You have some ticking bombs waiting for you here ... In truth, there is probably more a problem of the appearance of incompetence than any real wrongdoing, but the procedures are not defensible. ... A potentially more serious and difficult problem is associated with the contracting for software and electronic components in recent years, done in the name of "efficiency" and "outsourcing." This has led to some potentially disastrous counterintelligence lapses.

As they say, read the whole thing.


Blogger 49erDweet said...

Sounds like, "Welcome aboard, General! Sit down and fasten your seat belt! It's going to be quite a ride!"

Good catch, W.

6/16/2006 02:09:00 AM  
Blogger Deuce ☂ said...

And how much does this cost us?

6/16/2006 03:36:00 AM  
Blogger R C Dean said...

Somehow, to me, rampant politically oriented leaking, paired with highly selective retaliatory referrals to Justice, sounds like something a lot worse than more a problem of the appearance of incompetence than any real wrongdoing

6/16/2006 04:32:00 AM  
Blogger John Samford said...

I agree with r c dean.
The CIA is not the end all, be all of Intelligence. America existed before the CIA, it will exist after.
What is needed is a complete restructuring of the American Intelligence community. It seems like Negroponte is doing just that.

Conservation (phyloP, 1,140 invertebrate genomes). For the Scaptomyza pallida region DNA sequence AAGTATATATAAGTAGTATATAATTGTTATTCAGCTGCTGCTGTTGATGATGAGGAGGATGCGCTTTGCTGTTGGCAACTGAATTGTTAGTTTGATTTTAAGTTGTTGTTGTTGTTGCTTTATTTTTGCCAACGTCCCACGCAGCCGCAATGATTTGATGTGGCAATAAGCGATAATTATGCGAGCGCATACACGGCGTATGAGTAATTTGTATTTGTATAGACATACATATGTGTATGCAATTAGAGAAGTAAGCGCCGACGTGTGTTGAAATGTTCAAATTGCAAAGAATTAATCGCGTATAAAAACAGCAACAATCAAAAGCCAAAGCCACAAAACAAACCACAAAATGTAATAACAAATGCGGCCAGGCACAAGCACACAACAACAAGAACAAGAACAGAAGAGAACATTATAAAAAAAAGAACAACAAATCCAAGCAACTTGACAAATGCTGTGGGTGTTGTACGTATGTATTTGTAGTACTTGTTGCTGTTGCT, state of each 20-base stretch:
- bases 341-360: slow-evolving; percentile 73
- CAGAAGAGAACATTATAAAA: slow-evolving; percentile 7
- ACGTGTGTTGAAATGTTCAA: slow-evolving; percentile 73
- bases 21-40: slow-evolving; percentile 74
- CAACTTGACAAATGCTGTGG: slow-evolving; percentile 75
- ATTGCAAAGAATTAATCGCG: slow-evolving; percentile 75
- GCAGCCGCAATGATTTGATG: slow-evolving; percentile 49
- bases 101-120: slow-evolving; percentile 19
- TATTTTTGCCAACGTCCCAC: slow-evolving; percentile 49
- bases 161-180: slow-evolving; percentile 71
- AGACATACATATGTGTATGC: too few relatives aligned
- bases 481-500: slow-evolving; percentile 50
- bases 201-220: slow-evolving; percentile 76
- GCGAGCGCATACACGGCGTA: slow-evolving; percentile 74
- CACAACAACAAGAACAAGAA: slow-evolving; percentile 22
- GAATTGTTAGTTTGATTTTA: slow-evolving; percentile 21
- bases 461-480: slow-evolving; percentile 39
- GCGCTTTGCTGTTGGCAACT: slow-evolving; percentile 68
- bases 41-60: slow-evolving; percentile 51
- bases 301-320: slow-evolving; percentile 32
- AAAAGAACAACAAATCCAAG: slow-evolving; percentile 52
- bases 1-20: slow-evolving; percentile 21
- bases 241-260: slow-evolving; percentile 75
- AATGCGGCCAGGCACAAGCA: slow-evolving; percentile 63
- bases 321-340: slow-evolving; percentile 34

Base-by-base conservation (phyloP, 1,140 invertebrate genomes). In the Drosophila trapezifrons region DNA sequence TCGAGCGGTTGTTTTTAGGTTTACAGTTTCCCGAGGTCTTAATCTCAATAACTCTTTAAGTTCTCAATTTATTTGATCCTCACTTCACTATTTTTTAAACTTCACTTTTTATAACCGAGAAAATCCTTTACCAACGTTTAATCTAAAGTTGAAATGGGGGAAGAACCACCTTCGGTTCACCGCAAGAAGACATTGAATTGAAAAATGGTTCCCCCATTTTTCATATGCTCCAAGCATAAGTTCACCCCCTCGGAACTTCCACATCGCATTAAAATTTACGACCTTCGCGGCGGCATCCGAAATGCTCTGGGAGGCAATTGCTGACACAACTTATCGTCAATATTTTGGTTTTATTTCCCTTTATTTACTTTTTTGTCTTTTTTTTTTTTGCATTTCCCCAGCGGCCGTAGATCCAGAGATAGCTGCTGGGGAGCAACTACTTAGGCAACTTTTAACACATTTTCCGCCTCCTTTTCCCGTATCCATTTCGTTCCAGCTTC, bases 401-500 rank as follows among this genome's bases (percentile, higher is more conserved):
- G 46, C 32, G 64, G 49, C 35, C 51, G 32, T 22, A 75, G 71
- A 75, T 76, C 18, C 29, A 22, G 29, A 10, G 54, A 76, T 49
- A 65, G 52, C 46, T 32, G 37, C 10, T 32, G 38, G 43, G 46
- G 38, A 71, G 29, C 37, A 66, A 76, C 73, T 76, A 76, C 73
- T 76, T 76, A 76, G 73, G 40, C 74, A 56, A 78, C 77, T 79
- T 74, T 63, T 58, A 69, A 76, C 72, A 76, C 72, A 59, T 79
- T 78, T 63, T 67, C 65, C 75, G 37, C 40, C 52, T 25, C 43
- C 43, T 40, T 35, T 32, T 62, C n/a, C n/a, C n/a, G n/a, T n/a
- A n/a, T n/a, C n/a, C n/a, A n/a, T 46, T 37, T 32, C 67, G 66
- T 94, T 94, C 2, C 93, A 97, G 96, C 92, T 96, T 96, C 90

I stilll want to know who from the CIA met with Soros and Lewis in Aspen to plot the removal of a sitting American President. For rich old farts like Soros and Lewis, knigmaking, or potential kingmaking is a hobby and part of Demoocracy. When the CIA has a hand it isn't.

6/16/2006 04:52:00 AM  
Blogger hdgreene said...

Here's the problem at the CYA. Back when the Church Committee held hearings on "exploding cigars for Fidel", a lot of 9th graders decided the CIA was a real danger. They said to themselves, "I'm gonna work for the CIA when I grow up and make sure it don't become a real danger." And some of them did.

Now that these kids have partially matured, they don't spy on America's enemies for America, they spy on America for the Washington Post. They collect a pay check from the Tax Payer, but think they work for the Editorial Board of the New York Times. These kids got job security because they blow flutes--I mean whistles.